6 ways you can help yourself stay safe
March 26, 2014
This is the part of a series of articles discussing safety and security for the Purdue West Lafayette campus.
Take note of changes in behavior of those around you. If you have concerns, refer or take the person to sources of help. For faculty and staff, Purdue has an employee assistance counselor available through the Center for Healthy Living. For students, professionals are ready to help at Counseling and Psychological Services and the Office of the Dean of Students.
Enlist professionals and familiarize yourself with the University's policy. We have a collective, caring approach while at the same time mitigating risk. We offer counseling services and support groups as well as safe places for students to talk. For faculty and staff, we offer the services of an employee assistance counselor through the Center for Healthy Living.
In potentially alarming cases, the West Lafayette campus has two teams ready to help assess a situation and intervene if necessary. The Behavioral Intervention Team is student-focused and led by the vice president for student affairs. It is composed of representatives from Environmental Health and Public Safety; Counseling and Psychological Services, University Residences; legal counsel; and the Office of the Dean of Students. They meet as often as necessary, but at least weekly. They stay in constant communication with each other throughout the week.
The other intervention team -- the Employee Behavioral Assessment Team -- focuses on faculty and staff and is chaired by the vice president for human resources. It is composed of representatives from Human Resources, Environmental Health and Public Safety, police, legal counsel, and mental health professionals.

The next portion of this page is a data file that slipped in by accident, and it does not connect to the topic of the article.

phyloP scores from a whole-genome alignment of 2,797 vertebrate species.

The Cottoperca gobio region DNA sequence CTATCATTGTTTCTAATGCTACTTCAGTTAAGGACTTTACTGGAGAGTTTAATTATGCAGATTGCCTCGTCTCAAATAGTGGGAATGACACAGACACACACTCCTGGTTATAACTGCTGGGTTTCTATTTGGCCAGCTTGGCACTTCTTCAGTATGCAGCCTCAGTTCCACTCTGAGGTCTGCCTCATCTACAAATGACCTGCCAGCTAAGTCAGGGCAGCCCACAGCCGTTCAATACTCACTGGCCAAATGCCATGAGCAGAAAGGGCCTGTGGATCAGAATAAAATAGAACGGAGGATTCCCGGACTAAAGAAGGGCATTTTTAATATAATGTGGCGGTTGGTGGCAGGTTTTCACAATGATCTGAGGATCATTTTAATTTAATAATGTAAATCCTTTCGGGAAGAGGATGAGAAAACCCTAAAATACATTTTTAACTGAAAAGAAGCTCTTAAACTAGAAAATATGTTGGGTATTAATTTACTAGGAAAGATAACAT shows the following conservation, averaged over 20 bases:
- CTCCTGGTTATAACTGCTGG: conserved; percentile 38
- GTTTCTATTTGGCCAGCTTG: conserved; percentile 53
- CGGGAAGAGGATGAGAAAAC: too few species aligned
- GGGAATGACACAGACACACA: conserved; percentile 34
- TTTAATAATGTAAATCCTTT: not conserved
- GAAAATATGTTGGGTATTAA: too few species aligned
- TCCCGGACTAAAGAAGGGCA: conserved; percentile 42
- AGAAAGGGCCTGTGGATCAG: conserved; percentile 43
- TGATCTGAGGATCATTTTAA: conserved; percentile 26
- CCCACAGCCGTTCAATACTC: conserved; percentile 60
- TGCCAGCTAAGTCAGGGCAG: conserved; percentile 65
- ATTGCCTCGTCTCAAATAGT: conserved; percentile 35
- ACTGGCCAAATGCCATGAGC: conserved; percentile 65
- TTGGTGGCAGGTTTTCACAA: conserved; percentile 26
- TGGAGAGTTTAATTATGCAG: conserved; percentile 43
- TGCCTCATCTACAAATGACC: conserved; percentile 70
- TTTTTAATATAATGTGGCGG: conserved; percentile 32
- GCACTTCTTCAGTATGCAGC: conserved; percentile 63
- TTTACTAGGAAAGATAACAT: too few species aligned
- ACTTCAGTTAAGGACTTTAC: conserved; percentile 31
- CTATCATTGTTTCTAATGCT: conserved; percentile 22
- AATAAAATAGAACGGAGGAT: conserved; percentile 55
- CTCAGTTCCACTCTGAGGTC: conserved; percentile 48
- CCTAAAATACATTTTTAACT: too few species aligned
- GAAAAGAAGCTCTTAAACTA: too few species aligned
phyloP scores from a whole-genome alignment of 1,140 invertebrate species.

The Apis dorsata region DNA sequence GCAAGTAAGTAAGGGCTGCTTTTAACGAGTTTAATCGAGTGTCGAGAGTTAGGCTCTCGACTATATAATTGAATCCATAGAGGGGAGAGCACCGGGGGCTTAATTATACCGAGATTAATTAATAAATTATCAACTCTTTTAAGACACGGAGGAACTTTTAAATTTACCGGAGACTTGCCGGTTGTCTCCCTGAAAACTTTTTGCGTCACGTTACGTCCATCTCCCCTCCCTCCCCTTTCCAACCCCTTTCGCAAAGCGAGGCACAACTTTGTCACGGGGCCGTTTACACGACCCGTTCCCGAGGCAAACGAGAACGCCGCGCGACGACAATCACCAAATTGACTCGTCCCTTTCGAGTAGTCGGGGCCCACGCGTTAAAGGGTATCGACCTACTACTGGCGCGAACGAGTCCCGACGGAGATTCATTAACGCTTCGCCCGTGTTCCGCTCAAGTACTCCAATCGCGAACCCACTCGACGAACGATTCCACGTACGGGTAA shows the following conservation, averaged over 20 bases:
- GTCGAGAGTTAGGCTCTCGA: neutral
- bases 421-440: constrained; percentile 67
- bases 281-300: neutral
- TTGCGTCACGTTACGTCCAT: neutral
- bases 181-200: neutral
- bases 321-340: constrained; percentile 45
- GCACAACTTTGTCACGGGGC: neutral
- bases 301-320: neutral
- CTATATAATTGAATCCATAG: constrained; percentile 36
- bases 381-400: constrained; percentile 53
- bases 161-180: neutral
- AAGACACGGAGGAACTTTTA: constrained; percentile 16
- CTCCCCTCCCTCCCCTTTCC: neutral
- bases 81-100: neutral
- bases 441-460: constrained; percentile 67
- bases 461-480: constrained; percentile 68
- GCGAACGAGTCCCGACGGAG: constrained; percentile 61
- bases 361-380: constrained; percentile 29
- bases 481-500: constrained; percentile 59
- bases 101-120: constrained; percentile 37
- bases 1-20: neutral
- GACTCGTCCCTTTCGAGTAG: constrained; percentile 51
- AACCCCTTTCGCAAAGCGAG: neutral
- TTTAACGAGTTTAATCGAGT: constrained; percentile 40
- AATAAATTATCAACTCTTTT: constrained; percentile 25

Both analyze potentially threatening situations, especially imminent threats to self or others, and take action to mitigate risk. At the same time, they offer help and support for individuals in distress.
The policy, which describes the processes in place to prevent violence on campus, can be found at www.purdue.edu/policies/facilities-safety/iva3.html.
Make the call. You are the University's eyes and ears. Call 911 for an emergency or make a call at one of nearly 300 emergency telephone stations around campus. Each has a blue light on top to help you identify them, even in the dark.
If it's not an emergency, other useful numbers include:
* Purdue crisis hotline: 765-495-HELP (2357)
* Purdue police non-emergency: 765-494-8221
* Dean of Students: 765-494-1747
* Counseling and Psychological Services: 765-494-6995
* Employee assistance counselor through the Center for Healthy Living: 765-494-0111
Report weapons. The University prohibits weapons on campus unless carried by law enforcement officers or their designees. (See www.purdue.edu/policies/facilities-safety/ivb1.html) Report violations to Purdue police.
Plan ahead. If you are in a threatening situation, help will be dispatched, but even quick response from police doesn't mean there aren't steps you can take to help protect yourself. Where might you go for safety? What would you do? Some good ideas are offered in the video "Shots Fired" at www.purdue.edu/securepurdue/news/2010/emergency-preparedness-shots-fired-on-campus-video.cfm.
Sign up for an All Hazards Awareness Training Session. The training will provide reminders on what constitutes an all-hazards emergency event and how faculty, staff and students in the classroom or elsewhere on campus should react in such a situation. Emergency preparedness officials will explain how the campus community receives emergency notifications through the multilayered Purdue Alert system, what "shelter in place" means and how to respond when they see the phrase in alerts sent out; evacuation procedures; what they can do to prepare; and available tools and resources. Sign up at https://www.itap.purdue.edu/apps/training/physicalfacilities/training.
Source: Carol Shelby, senior director, environmental health and public safety, 765-494-7504, firstname.lastname@example.org
Also in the series:Safety tips for pedestrians on campus